Dame Sybil Thorndike at the BBC

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Grand Guignol flourished briefly in London in the early 1920s under the direction of Jose Levy, where it attracted the talents of Sybil Thorndyke and Noël Coward.

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A series of short English “Grand Guignol” films (using original screenplays, not play adaptations) was made at the same time, directed by Fred Paul.

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The Grand Guignol was revived once again in London in 1945, under the direction of Frederick Witney, where it ran for two seasons at the Granville Theatre. These included premiers of Witney’s own work as well as adaptations of French originals.

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In recent years, English director-writer, Richard Mazda, has re-introduced New York audiences to the Grand Guignol. His acting troupe, The Queens Players, have produced 6 mainstage productions of Grand Guignol plays, and Mazda is writing new plays in the classic Guignol style.

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The sixth production, Theatre of Fear, included De Lorde’s famous adaptation of Poe’s Le Système du Dr Goudron et Pr Plume (The System of Doctor Tarr and Professor Feather) as well as two original plays, Double Crossed and The Good Death with The Tell Tale Heart.

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The 1963 mondo film Ecco includes a scene which may have been filmed at the Grand Guignol theatre during its final years.

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American avant-garde composer John Zorn released an album called Grand Guignol by Naked City in 1992, a reference to “the darker side of our existence which has always been with us and always will be”.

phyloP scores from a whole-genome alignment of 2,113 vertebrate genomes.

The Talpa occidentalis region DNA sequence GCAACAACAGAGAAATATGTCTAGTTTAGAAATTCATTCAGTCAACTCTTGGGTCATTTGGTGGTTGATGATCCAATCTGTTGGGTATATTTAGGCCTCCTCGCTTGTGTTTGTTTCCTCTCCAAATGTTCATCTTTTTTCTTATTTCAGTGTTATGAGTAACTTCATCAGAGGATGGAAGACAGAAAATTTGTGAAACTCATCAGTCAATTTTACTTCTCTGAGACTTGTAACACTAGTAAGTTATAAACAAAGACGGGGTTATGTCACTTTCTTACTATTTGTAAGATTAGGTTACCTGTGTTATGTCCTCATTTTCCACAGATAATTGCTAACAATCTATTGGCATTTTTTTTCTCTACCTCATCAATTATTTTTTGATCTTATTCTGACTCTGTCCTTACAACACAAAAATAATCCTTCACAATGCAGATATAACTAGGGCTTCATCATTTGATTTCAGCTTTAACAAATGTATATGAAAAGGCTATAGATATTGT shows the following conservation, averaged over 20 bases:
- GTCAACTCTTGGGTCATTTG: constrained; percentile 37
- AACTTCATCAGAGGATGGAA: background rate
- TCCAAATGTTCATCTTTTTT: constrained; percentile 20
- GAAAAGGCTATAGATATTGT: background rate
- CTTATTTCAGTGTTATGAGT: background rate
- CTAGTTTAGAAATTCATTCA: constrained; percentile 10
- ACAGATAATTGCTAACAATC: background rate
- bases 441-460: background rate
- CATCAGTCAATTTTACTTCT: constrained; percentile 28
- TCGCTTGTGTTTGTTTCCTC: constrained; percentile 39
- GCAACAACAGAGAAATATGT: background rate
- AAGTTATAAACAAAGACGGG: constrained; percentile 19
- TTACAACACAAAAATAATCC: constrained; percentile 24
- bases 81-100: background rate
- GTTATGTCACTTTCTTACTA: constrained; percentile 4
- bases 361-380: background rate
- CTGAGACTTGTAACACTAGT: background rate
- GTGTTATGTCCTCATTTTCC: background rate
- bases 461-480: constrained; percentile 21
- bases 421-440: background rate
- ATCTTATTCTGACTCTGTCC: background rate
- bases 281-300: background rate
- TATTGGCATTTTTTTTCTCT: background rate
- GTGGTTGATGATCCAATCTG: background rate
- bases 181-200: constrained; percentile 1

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The Washington, D.C.-based Molotov Theatre Group, established in 2007, is dedicated to preserving and exploring the aesthetic of the Grand Guignol. They have entered two plays into the Capital Fringe Festival in Washington, D.C.  Their 2007 show, For Boston, won “Best Comedy”, and their second show, The Sticking Place, won “Best Overall” in 2008.

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The Swiss theatre company, Compagnie Pied de Biche revisits the Grand Guignol genre in contemporary contexts since 2008.

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The company staged in 2010 a diptych Impact & Dr. Incubis, based on original texts by Nicolas Yazgi and directed by Frédéric Ozier.

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More than literal adaptations, the plays address violence, death, crime and fear in contemporary contexts, while revisiting many tropes of the original Grand Guignol corpus, often with humor.

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La Compagnie Pied de Biche defends the idea that theatre is nowadays the best space for audiences to experience genuine fears. As movies have overdone their explorations of the representation of violence, the intimate space of a theatre where actors hurt themselves and each other, at times with extra help from the theatrical illusion, might become again the most genuine stage of fears.

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The company also staged in 2011–12, Si seulement je pouvais avoir peur (If only I could be afraid) a production directed by Julie Burnier of a text by Nicolas Yazgi inspired by the Brothers Grimm.  The play addresses the themes of death, rejection, fear and violence for youth audiences.